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Castro's Tropicana

June 18, 1988

Long before Las Vegas was Las Vegas, and before Batista violated the rights of a democratically elected government, there was the Tropicana, the most beautiful night club this side of the Folies Bergere, where Cubans and tourists flocked every night.

Now, Castro, the second-longest ruling impresario of oppression in the Western Hemisphere (after Stroessner of Paraguay), in an effort to demonstrate how wonderful life is in Cuba under his boot, has brought us the Tropicana nightclub revue, a showcase of music and dance that is nothing else but an anachronism in today's Cuba ("Cuban Dancers Warm Up the L.A. Night," by Victor Valle, June 13).

It should be remembered that most Cuban artists, black and white, who used to perform at the Tropicana at the time the night club was taken away from its rightful owners, have left the country, and only select Cuban workers, party leaders, tourists and diplomats can attend.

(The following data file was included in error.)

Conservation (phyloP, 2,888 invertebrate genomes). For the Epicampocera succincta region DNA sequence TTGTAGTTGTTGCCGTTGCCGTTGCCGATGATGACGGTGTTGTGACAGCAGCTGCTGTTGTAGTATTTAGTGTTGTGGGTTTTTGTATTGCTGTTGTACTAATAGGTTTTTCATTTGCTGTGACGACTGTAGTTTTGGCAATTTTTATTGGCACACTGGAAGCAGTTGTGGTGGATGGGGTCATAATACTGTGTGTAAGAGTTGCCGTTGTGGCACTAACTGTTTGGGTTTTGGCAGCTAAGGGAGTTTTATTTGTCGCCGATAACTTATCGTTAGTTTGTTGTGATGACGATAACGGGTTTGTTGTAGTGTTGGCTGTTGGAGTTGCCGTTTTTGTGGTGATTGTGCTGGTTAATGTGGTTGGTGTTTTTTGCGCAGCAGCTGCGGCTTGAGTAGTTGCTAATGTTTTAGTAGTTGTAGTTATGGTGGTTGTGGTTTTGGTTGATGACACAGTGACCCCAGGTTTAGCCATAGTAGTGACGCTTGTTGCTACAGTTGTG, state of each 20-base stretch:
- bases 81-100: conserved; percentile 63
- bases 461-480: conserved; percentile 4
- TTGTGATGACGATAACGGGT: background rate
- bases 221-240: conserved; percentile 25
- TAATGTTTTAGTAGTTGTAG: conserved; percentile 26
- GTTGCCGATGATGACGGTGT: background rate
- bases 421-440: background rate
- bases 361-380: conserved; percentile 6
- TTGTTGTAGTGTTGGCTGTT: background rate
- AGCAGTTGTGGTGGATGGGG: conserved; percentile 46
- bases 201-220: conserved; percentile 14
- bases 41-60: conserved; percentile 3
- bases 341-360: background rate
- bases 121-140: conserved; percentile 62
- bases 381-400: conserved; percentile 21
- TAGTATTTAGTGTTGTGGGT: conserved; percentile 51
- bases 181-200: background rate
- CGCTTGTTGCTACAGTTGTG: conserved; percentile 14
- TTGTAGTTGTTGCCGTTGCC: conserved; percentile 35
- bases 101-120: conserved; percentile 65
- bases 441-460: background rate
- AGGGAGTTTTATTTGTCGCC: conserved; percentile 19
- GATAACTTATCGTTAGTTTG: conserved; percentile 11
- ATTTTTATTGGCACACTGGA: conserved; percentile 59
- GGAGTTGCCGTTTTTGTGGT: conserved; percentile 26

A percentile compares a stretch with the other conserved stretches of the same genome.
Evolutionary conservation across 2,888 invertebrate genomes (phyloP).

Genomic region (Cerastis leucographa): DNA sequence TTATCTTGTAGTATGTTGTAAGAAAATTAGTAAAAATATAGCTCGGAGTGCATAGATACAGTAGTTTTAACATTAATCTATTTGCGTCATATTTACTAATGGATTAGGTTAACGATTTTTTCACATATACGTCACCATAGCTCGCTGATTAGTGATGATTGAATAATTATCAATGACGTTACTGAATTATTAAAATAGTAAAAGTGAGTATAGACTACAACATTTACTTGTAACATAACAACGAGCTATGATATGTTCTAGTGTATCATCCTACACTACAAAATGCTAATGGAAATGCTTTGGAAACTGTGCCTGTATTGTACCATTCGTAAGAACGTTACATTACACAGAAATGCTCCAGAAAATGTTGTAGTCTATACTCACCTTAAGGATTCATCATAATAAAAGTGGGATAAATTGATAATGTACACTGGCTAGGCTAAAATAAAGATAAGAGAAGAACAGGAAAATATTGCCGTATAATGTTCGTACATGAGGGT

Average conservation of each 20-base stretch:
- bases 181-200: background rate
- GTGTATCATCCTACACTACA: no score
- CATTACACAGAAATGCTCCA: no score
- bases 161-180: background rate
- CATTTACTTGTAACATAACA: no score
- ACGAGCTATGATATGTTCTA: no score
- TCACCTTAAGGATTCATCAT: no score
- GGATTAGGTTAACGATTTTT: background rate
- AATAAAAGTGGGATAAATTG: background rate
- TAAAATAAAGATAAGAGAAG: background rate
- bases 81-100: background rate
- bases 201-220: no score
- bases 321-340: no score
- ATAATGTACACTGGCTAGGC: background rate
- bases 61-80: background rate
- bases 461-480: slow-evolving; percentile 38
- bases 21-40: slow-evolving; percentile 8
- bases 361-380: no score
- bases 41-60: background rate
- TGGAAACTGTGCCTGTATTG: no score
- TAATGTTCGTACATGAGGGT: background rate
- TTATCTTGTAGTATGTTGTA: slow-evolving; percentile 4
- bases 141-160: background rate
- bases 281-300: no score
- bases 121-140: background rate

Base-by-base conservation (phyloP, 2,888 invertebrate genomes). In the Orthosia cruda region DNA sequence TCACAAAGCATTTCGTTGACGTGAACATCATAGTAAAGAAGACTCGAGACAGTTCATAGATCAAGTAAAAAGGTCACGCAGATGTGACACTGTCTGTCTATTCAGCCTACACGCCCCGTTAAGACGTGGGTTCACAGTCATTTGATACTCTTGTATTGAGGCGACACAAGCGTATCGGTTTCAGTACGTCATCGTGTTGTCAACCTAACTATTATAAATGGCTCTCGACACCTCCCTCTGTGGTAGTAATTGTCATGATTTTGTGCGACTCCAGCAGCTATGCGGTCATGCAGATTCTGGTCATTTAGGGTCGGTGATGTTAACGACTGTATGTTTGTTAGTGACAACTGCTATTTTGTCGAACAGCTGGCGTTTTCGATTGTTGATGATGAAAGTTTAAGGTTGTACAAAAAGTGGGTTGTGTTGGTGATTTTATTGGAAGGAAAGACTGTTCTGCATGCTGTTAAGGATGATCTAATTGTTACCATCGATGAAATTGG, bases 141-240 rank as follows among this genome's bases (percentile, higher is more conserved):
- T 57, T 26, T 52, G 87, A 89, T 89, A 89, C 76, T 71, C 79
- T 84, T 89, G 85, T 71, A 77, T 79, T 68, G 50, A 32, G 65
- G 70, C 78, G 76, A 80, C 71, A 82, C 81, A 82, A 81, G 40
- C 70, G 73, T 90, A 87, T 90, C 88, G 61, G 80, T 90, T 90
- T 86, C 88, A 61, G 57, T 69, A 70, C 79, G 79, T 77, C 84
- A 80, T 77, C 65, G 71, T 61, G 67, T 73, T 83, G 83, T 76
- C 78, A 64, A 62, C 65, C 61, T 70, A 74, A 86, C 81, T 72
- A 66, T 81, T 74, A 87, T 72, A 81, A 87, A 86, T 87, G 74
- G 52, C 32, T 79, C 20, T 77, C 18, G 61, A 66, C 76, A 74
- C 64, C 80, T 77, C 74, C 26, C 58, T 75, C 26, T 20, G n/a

It is ironic that in a Cuban film ("A Successful Man") recently shown at the American Film Institute festival in Century City, the Tropicana was presented as an example of the decadence before the Revolution, yet now Castro is exporting this poor copy of what used to be the pride of Havana.

As the "Saturday Night Live" Church Lady would say, "How conveee-nient."

RAUL DE CARDENAS

Los Angeles

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